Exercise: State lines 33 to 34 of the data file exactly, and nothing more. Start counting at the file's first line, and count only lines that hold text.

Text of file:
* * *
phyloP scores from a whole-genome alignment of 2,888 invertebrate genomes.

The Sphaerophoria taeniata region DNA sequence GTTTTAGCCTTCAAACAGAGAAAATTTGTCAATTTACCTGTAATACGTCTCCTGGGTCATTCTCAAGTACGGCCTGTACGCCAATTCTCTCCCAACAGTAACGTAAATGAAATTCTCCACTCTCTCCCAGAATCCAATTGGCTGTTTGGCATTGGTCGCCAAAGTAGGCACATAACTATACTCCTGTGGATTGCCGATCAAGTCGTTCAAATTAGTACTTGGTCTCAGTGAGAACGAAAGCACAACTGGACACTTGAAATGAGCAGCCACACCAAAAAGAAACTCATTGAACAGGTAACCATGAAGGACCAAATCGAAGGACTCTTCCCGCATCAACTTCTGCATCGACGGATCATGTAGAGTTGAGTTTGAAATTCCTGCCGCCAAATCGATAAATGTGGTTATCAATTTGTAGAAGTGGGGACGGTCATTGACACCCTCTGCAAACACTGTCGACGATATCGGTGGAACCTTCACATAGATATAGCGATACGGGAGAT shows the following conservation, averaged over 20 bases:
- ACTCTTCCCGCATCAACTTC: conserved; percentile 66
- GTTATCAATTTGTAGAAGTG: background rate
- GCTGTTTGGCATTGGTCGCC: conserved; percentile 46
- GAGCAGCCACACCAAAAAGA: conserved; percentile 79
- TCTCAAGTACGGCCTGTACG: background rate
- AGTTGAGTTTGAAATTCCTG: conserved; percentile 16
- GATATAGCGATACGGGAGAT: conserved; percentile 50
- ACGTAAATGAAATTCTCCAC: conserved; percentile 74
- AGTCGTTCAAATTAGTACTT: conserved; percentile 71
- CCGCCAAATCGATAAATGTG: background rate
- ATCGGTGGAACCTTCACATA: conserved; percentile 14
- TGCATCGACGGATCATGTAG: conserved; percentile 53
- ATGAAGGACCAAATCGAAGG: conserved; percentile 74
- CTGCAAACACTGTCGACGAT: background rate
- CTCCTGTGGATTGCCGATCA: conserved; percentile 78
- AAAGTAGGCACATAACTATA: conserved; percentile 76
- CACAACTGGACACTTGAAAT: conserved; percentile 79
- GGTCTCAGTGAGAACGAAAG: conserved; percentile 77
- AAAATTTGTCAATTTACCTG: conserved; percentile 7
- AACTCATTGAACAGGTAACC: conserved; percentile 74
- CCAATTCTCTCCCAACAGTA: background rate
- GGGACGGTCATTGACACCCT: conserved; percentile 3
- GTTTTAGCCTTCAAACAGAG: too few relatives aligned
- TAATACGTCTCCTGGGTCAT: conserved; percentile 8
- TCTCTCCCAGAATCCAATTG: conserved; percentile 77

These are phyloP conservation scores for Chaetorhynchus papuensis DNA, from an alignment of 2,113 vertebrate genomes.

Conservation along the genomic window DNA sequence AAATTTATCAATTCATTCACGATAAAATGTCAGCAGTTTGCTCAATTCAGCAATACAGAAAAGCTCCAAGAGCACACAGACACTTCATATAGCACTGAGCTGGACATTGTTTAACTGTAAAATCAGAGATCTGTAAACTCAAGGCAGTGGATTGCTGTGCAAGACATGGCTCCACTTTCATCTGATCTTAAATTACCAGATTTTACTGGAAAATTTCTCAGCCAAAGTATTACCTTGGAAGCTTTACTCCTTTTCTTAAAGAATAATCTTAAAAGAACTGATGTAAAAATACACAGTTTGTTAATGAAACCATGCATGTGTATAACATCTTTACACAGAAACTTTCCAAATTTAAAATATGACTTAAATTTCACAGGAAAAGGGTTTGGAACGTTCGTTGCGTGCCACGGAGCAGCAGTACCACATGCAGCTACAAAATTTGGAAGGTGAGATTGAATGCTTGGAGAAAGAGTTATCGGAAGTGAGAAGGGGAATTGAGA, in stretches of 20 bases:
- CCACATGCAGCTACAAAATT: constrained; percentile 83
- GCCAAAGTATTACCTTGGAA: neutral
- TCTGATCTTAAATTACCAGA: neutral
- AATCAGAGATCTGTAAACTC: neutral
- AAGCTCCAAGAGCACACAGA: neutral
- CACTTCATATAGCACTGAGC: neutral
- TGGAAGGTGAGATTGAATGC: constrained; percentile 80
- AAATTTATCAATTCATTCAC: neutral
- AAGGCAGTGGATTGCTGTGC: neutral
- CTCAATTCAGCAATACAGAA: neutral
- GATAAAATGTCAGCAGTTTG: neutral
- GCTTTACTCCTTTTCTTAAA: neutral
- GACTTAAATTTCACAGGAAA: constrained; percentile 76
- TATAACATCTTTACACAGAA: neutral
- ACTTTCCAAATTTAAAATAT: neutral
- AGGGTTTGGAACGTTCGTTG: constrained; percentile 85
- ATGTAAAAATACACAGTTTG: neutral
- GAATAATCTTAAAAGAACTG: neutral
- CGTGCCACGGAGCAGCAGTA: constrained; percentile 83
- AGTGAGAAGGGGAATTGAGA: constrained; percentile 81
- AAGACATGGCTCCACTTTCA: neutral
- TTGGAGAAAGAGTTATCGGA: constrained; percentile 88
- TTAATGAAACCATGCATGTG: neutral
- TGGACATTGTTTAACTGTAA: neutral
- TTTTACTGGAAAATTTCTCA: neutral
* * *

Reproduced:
- AATCAGAGATCTGTAAACTC: neutral
- AAGCTCCAAGAGCACACAGA: neutral